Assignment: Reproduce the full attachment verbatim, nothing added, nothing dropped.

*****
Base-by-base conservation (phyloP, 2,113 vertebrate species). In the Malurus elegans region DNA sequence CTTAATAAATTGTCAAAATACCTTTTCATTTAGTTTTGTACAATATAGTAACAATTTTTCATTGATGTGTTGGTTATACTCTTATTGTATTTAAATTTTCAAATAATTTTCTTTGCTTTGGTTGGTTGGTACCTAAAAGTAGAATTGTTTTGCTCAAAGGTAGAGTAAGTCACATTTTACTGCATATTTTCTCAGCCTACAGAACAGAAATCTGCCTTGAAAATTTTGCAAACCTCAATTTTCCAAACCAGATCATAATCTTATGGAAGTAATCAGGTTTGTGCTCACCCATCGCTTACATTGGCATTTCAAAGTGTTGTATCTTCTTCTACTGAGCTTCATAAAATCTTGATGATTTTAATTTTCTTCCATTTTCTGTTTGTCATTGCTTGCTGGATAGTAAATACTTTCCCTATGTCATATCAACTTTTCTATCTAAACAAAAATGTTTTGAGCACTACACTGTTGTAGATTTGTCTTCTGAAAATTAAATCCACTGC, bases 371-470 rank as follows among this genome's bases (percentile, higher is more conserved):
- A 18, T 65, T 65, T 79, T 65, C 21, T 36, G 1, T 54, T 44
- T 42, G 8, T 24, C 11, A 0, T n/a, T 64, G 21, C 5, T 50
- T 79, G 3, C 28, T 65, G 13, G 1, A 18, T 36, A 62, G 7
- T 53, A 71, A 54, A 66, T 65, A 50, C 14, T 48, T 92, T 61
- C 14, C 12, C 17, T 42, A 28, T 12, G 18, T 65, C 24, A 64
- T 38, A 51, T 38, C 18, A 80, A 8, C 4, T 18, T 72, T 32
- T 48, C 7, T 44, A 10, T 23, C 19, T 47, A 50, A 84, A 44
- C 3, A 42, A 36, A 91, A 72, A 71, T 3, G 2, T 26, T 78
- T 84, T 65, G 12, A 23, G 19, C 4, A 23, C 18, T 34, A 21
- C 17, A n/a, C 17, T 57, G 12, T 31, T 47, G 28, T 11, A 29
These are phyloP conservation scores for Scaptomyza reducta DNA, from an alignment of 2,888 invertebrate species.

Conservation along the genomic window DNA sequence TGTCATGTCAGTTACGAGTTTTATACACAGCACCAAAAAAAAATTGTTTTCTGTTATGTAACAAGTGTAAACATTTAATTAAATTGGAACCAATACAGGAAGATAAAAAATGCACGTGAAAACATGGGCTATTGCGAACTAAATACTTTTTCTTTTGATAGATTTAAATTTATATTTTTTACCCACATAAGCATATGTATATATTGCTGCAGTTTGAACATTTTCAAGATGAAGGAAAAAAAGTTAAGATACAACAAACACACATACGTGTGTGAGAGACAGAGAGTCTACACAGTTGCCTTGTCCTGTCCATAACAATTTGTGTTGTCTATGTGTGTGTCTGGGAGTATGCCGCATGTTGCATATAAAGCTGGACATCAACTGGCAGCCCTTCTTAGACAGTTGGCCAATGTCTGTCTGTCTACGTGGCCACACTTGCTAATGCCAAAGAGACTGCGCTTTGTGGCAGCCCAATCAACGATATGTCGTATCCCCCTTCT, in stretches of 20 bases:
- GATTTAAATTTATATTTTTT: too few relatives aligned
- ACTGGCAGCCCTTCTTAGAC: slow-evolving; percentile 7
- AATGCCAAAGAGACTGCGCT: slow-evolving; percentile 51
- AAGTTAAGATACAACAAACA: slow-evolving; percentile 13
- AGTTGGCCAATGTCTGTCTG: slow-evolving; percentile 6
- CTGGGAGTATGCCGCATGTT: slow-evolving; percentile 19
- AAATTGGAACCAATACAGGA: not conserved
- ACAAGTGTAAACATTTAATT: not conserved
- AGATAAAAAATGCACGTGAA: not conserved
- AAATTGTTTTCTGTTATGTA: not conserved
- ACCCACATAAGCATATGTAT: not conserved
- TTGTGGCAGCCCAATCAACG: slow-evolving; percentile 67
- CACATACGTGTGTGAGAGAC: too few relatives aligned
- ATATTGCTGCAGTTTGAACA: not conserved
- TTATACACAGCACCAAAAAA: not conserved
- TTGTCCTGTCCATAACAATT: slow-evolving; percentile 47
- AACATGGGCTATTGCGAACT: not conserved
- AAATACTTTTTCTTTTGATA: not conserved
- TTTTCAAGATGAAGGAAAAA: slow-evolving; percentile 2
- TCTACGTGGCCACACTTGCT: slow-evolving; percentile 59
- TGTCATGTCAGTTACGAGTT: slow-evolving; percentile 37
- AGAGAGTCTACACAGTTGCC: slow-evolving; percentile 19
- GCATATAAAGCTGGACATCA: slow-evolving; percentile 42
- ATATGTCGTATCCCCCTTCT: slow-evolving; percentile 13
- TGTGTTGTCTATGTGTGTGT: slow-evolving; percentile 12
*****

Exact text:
Base-by-base conservation (phyloP, 2,113 vertebrate species). In the Malurus elegans region DNA sequence CTTAATAAATTGTCAAAATACCTTTTCATTTAGTTTTGTACAATATAGTAACAATTTTTCATTGATGTGTTGGTTATACTCTTATTGTATTTAAATTTTCAAATAATTTTCTTTGCTTTGGTTGGTTGGTACCTAAAAGTAGAATTGTTTTGCTCAAAGGTAGAGTAAGTCACATTTTACTGCATATTTTCTCAGCCTACAGAACAGAAATCTGCCTTGAAAATTTTGCAAACCTCAATTTTCCAAACCAGATCATAATCTTATGGAAGTAATCAGGTTTGTGCTCACCCATCGCTTACATTGGCATTTCAAAGTGTTGTATCTTCTTCTACTGAGCTTCATAAAATCTTGATGATTTTAATTTTCTTCCATTTTCTGTTTGTCATTGCTTGCTGGATAGTAAATACTTTCCCTATGTCATATCAACTTTTCTATCTAAACAAAAATGTTTTGAGCACTACACTGTTGTAGATTTGTCTTCTGAAAATTAAATCCACTGC, bases 371-470 rank as follows among this genome's bases (percentile, higher is more conserved):
- A 18, T 65, T 65, T 79, T 65, C 21, T 36, G 1, T 54, T 44
- T 42, G 8, T 24, C 11, A 0, T n/a, T 64, G 21, C 5, T 50
- T 79, G 3, C 28, T 65, G 13, G 1, A 18, T 36, A 62, G 7
- T 53, A 71, A 54, A 66, T 65, A 50, C 14, T 48, T 92, T 61
- C 14, C 12, C 17, T 42, A 28, T 12, G 18, T 65, C 24, A 64
- T 38, A 51, T 38, C 18, A 80, A 8, C 4, T 18, T 72, T 32
- T 48, C 7, T 44, A 10, T 23, C 19, T 47, A 50, A 84, A 44
- C 3, A 42, A 36, A 91, A 72, A 71, T 3, G 2, T 26, T 78
- T 84, T 65, G 12, A 23, G 19, C 4, A 23, C 18, T 34, A 21
- C 17, A n/a, C 17, T 57, G 12, T 31, T 47, G 28, T 11, A 29
These are phyloP conservation scores for Scaptomyza reducta DNA, from an alignment of 2,888 invertebrate species.

Conservation along the genomic window DNA sequence TGTCATGTCAGTTACGAGTTTTATACACAGCACCAAAAAAAAATTGTTTTCTGTTATGTAACAAGTGTAAACATTTAATTAAATTGGAACCAATACAGGAAGATAAAAAATGCACGTGAAAACATGGGCTATTGCGAACTAAATACTTTTTCTTTTGATAGATTTAAATTTATATTTTTTACCCACATAAGCATATGTATATATTGCTGCAGTTTGAACATTTTCAAGATGAAGGAAAAAAAGTTAAGATACAACAAACACACATACGTGTGTGAGAGACAGAGAGTCTACACAGTTGCCTTGTCCTGTCCATAACAATTTGTGTTGTCTATGTGTGTGTCTGGGAGTATGCCGCATGTTGCATATAAAGCTGGACATCAACTGGCAGCCCTTCTTAGACAGTTGGCCAATGTCTGTCTGTCTACGTGGCCACACTTGCTAATGCCAAAGAGACTGCGCTTTGTGGCAGCCCAATCAACGATATGTCGTATCCCCCTTCT, in stretches of 20 bases:
- GATTTAAATTTATATTTTTT: too few relatives aligned
- ACTGGCAGCCCTTCTTAGAC: slow-evolving; percentile 7
- AATGCCAAAGAGACTGCGCT: slow-evolving; percentile 51
- AAGTTAAGATACAACAAACA: slow-evolving; percentile 13
- AGTTGGCCAATGTCTGTCTG: slow-evolving; percentile 6
- CTGGGAGTATGCCGCATGTT: slow-evolving; percentile 19
- AAATTGGAACCAATACAGGA: not conserved
- ACAAGTGTAAACATTTAATT: not conserved
- AGATAAAAAATGCACGTGAA: not conserved
- AAATTGTTTTCTGTTATGTA: not conserved
- ACCCACATAAGCATATGTAT: not conserved
- TTGTGGCAGCCCAATCAACG: slow-evolving; percentile 67
- CACATACGTGTGTGAGAGAC: too few relatives aligned
- ATATTGCTGCAGTTTGAACA: not conserved
- TTATACACAGCACCAAAAAA: not conserved
- TTGTCCTGTCCATAACAATT: slow-evolving; percentile 47
- AACATGGGCTATTGCGAACT: not conserved
- AAATACTTTTTCTTTTGATA: not conserved
- TTTTCAAGATGAAGGAAAAA: slow-evolving; percentile 2
- TCTACGTGGCCACACTTGCT: slow-evolving; percentile 59
- TGTCATGTCAGTTACGAGTT: slow-evolving; percentile 37
- AGAGAGTCTACACAGTTGCC: slow-evolving; percentile 19
- GCATATAAAGCTGGACATCA: slow-evolving; percentile 42
- ATATGTCGTATCCCCCTTCT: slow-evolving; percentile 13
- TGTGTTGTCTATGTGTGTGT: slow-evolving; percentile 12